Qioptiq logo Raytheon Global MilSatCom


By Bulbul Singh

31 Oct 13. Raytheon has offered its Stinger missile to India, a proposal, if accepted, could hit the ongoing purchase programme of the $2 billion Very Short Range Air Defence Missile System (VSHORAD) system, currently in process. The United States is actively pitching for the Stinger and has offered technology transfer to India. This was earlier withheld when the tender was first floated in 2010. The issue has been discussed at length and the Stinger could be purchased on government-to-government basis, a favoured route being chosen by India to procure weapons.

The Indian defence ministry has been procuring weapons and equipment through the Foreign Military Sales (FMS) route ever since the new United Progressive Alliance government came to power in 2009 and India has contracted weapons from the U.S. worth over $8.5 billion, the bulk of which was procured via FMS.

India entered the global market in 2010 for the purchase of over 5000 VSHORAD systems along with technology transfer for the missiles and associated equipment. The competitors in the race include SAAB of Sweden, MBDA of France and Rosoboronexport of Russia. After the quality assurance trials and meteorological trials, none of the competitors have been able to meet 100 per cent of the conditions. The Russians failed in the 2012 summer trials as the Russian system failed on account of limited range and rate of firing.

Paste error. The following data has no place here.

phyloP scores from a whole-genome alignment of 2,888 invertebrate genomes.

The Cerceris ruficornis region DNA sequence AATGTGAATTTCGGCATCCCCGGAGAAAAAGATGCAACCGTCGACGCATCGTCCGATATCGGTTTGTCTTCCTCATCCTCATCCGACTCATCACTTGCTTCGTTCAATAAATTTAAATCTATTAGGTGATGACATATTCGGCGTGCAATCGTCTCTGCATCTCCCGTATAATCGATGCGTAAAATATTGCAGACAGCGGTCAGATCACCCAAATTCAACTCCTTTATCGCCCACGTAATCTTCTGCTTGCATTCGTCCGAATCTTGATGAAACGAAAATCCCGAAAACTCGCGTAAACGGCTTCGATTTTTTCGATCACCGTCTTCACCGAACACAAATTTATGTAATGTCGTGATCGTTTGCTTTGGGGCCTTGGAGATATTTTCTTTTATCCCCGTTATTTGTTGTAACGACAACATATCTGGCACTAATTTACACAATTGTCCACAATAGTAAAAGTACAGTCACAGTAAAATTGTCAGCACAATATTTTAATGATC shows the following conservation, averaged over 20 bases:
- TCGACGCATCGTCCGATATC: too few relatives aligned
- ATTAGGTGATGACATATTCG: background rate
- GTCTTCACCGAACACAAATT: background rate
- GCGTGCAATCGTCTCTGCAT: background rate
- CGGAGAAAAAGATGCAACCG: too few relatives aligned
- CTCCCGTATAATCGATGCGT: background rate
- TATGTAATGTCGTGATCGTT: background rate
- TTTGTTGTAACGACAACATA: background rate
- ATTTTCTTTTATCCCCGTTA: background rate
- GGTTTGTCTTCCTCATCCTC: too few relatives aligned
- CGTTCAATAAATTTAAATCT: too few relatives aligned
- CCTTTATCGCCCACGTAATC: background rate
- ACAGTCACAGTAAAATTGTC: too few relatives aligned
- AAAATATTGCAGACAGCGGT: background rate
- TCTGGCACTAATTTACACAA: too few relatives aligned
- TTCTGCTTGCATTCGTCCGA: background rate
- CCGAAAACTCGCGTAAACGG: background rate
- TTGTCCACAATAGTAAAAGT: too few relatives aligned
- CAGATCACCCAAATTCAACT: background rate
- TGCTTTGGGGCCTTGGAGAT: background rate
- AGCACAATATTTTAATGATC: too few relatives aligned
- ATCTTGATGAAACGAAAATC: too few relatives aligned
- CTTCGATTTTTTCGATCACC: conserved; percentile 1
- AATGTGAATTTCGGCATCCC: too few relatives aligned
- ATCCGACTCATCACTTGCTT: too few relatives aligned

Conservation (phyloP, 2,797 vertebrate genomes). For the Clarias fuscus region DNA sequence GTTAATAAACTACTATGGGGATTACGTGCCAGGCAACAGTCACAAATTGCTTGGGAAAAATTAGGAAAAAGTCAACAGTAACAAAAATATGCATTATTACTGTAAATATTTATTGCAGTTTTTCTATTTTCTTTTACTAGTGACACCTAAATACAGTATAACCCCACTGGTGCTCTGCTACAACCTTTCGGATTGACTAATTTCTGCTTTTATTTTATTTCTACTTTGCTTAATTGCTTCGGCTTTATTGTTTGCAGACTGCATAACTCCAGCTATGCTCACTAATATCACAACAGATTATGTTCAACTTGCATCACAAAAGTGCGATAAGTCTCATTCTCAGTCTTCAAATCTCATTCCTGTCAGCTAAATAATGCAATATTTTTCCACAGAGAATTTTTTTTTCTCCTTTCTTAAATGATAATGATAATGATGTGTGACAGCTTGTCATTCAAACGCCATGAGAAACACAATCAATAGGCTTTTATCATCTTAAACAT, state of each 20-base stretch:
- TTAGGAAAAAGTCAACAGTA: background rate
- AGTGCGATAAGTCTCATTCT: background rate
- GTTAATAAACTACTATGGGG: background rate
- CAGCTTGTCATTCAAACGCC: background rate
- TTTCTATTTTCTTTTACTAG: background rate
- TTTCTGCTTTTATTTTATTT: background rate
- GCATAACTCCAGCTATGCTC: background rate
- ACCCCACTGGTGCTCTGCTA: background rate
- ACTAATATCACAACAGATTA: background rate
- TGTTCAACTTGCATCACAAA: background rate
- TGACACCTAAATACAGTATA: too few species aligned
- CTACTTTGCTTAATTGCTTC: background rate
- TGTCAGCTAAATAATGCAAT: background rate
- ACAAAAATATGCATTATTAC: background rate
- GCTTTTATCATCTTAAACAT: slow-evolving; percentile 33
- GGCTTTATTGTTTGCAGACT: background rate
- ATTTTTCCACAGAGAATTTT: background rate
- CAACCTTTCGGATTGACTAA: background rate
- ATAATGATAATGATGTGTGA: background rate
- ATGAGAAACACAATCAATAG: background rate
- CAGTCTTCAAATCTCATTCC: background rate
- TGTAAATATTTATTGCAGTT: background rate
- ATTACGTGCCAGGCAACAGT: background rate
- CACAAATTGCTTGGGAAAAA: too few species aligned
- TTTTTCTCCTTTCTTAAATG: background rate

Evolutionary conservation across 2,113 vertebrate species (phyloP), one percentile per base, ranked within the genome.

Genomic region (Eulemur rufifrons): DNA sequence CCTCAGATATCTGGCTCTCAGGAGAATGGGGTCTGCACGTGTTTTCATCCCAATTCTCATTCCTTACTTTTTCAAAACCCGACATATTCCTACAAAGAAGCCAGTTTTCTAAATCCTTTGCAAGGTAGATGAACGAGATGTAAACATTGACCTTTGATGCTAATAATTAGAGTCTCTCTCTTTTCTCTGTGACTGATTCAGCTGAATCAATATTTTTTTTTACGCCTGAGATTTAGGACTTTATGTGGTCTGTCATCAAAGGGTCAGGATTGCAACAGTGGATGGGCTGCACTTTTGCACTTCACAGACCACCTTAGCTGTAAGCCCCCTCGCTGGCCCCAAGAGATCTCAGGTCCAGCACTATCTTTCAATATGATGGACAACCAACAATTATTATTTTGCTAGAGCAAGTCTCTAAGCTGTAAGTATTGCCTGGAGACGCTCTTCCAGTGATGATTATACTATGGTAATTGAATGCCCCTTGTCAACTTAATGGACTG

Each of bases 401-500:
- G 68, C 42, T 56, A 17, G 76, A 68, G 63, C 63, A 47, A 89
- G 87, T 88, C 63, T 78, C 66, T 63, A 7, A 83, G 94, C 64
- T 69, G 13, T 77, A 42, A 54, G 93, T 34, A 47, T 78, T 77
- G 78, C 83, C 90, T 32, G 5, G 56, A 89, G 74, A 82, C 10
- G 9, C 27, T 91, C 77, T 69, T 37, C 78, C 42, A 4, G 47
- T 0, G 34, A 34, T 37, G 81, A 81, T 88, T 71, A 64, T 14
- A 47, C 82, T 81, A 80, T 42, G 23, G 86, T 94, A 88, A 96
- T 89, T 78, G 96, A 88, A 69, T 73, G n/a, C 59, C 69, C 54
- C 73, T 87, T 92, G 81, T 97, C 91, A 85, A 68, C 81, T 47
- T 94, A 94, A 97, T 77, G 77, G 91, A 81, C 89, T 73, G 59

For radars and electronics SAAB tied up with state-owned Bharat Electronics Limited (BEL) while MBDA tied up with domestic private sector defence major Larsen & Toubro (L&T) Ltd.. Rosoboronexport, with its Igla-S system, chose to go alone in the project.

The VSHORAD requirements include capability of engaging aerial targets 24/7, the effective range of the system should be six kilometers. Of the 5175 missiles and associated equipment, 2315 missiles will be bought in fully formed condition, 1260 semi-knocked down, 1000 in completely knocked-down condition and 600 will be made at Indian facilities.

The associated equipment will include launchers, sensors, thermal imaging sights and command and control units. MBDA has pitched its U-Mistral system, already selected for arming the Indian-made Dhruv helicopter in a separate tender.

SAAB had earlier pitched its RBS 70 but later offered its upgraded RBS 70NG introduced in 2011.

The VSHORAD purchase is to replace the aging Russian Igla air defence systems and will be used by both the Indian Army and Air Force.

The VSHORAD being sought is for a man portable system which can be employed in varied terrain, including high altitude areas of greater than 3500 meters, Plains, semi-deserts, deserts, snow, coastal areas and even for maritime deployment.

As such, the system should be able to operate between temperatures of -25 to +55 degrees C, have the ability to operate in conditions with humidity of more than 98%.

The weight of the missile and launch tube should not be more than 25 kilograms and should be able to be transported by manpack, in vehicles, trains and aircraft and should also have the capability to be para-dropped.

The VSHORAD will be integrated with a passive/active sensor to be mounted on a platform with a facility to mount on light vehicles. The system should have capabilities for multiple target detection and tracking ability 24/7, provide target coordinates to facilitate target acquisition. The system should have C3 capability for detection processing and engaging aerial targets.

For quick operations, the time for each missile from container to ready to fire should not exceed ten minutes, and the missile must be ready to fire within three seconds of switching on the battery.

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